• If you want to make any more comments, or state your age, or tells us any more about the situation feel free to do so here.

It wasn’t a research study, and I had been explicit about the topic when asking the question amongst my network, but none-the-less I felt that it might bring up some negative memories for people, so I tried to signpost people what to do with that at the end.

  • If this survey has brought up any bad feelings or memories, please seek appropriate support from your friends, family, GP or a listening and advice service such as supportline (who can be contacted by phone on 01708 765200 or by email at info@supportline.org.uk)

Before you read the results, if you want to add your responses to my survey, feel free: https://www.surveymonkey.co.uk/r/VWLKQS5

So, what were the responses?

To date I have received 97 responses from women aged 22 to 37, and the results were depressing if not surprising.

Fewer than 4% of respondents said they couldn’t immediately recall an example of an unwanted approach in public from a male stranger. 79% of the women said that they have experienced “numerous” examples of unwanted approaches, most of them overtly sexual.

Screen Shot 2017-03-14 at 22.27.21More than 42% can recall examples within the last month, and 72% within the last year.screen-shot-2017-03-04-at-01-11-3580% ignored the approach, 19% gave some kind of negative response. screen-shot-2017-03-04-at-01-11-49But here is the key part – whilst 59% of the time the guy then backed off and 10% of the time he was friendly or accepted the person was not interested, more than 31% of the time he was “negative, unpleasant or threatening”. screen-shot-2017-03-04-at-01-11-57Only 13% of women surveyed couldn’t remember a getting a negative response from a man after being ignored or told they were not interested. More than 50% had experienced negative, aggressive or unpleasant responses on several occasions with 9.5% of women saying this happened to them “often”.

Screen Shot 2017-03-14 at 22.31.53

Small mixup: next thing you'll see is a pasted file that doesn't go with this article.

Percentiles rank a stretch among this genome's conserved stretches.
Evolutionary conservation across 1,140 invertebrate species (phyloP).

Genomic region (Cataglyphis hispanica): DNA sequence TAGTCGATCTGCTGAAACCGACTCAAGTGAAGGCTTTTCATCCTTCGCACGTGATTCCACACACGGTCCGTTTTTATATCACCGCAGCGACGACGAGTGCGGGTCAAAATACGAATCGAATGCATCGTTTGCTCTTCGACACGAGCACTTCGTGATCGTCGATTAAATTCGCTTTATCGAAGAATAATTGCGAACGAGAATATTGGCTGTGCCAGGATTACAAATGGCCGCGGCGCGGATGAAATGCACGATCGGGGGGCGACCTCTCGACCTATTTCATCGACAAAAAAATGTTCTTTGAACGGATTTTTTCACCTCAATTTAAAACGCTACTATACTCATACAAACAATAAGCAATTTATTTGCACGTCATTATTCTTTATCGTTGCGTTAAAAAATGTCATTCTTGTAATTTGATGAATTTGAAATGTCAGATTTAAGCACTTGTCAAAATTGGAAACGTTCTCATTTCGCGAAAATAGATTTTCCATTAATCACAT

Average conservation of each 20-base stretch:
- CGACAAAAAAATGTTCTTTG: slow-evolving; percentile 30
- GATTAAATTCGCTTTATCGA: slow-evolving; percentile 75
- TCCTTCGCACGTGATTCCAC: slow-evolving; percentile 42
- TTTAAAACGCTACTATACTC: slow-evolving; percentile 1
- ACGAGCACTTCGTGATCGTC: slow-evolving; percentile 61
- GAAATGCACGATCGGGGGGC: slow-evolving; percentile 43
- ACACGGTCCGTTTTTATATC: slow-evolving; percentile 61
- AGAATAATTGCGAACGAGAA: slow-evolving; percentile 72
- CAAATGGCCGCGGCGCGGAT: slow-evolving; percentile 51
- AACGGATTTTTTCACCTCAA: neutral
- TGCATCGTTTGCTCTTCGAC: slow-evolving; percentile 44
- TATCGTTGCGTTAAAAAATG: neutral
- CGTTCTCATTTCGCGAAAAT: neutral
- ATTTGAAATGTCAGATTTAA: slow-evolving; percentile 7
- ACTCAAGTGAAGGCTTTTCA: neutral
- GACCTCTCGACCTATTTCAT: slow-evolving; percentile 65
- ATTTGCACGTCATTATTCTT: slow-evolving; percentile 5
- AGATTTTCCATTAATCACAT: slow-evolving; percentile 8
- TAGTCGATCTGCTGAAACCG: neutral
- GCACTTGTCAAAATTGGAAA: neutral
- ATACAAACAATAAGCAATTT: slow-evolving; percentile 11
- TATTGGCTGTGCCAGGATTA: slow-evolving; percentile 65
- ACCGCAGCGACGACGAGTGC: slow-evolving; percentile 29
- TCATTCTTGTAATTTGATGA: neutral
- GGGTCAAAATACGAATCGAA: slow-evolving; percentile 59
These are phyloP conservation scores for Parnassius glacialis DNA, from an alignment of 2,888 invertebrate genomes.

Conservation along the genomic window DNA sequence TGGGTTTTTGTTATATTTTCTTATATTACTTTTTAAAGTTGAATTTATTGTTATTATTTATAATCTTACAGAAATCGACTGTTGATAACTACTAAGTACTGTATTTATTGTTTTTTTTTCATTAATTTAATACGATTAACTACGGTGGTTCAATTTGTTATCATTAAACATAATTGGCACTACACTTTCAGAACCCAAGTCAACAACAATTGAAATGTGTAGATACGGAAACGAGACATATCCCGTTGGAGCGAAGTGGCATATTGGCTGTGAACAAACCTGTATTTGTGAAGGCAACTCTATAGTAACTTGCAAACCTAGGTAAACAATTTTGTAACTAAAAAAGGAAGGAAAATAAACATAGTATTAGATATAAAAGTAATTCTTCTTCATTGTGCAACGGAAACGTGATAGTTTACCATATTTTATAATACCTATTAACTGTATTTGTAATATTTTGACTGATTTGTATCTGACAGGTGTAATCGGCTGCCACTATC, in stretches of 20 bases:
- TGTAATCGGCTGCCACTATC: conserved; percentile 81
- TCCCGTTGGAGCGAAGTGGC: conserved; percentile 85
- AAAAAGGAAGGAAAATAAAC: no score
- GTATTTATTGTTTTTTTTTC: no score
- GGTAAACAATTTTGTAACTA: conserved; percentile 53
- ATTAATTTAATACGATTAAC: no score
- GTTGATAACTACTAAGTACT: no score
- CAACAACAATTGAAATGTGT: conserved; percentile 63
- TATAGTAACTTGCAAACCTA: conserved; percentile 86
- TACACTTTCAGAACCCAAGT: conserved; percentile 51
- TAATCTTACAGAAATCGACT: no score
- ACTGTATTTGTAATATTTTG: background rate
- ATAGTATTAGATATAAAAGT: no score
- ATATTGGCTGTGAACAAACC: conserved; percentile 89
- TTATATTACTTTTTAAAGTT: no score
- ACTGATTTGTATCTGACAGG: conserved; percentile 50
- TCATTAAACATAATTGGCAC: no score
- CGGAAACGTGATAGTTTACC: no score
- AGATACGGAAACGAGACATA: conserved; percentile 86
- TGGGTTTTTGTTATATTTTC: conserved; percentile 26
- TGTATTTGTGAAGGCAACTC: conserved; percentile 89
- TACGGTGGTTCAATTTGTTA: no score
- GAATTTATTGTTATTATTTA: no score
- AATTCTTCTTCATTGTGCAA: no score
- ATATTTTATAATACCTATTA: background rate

Thirty six women gave examples of unpleasant responses they could remember from the past year. These included:

“When you ignore them, they’ll usually say something about the fact you’re ignoring them e.g. call you stuck up”
“Shouted something along the lines of me being miserable because I didn’t respond”.
Typical responses are along the lines of “fuck off then”, “stuck up bitch”, “you think you’re too nice” or “you’re not that nice anyway”
“When I ignored him he grabbed my arm and pulled me towards him.”
“Called me a whore”
“It was along time ago but I remember being called a stuck up bitch but then nothing else”
“In groups, men will continue to shout and on occasion follow me down the street.”
“Started swearing at me, said I was ugly anyway”
[in relation to men offering money for sex from their car] “when i ignored them they shouted that i was a stuck up rich bitch”.
“I was followed home by a man who started walking beside me. I stated he was making me uncomfortable and that he should leave me alone. He wouldn’t leave stating that he just “wanted a hug”. When i refused he became quite hostile and his body language was aggressive but he eventually left.”
[when I told him to go away] “he got very up close to my face and then finally left”

“Continually returned to talk to me, vaguely threatening, called me a lesbian”.

“Laughed in response to my negative reaction, saying that what he had done (touched my bottom) was what men do in his country (Ireland)”

“He scowled and they walked off without further comment”.

“Verbally abused and insulted. Groped.”

[Told me] “You’ve got a black heart” comments that I’m a “snob” or “stuck up”

“He kept trying to talk to me and come into my personal space (within arms length), even after I explicitly told him several times that I didn’t want to talk to him and that I just wanted to go home so please leave me alone, and physically backed away from him several times.”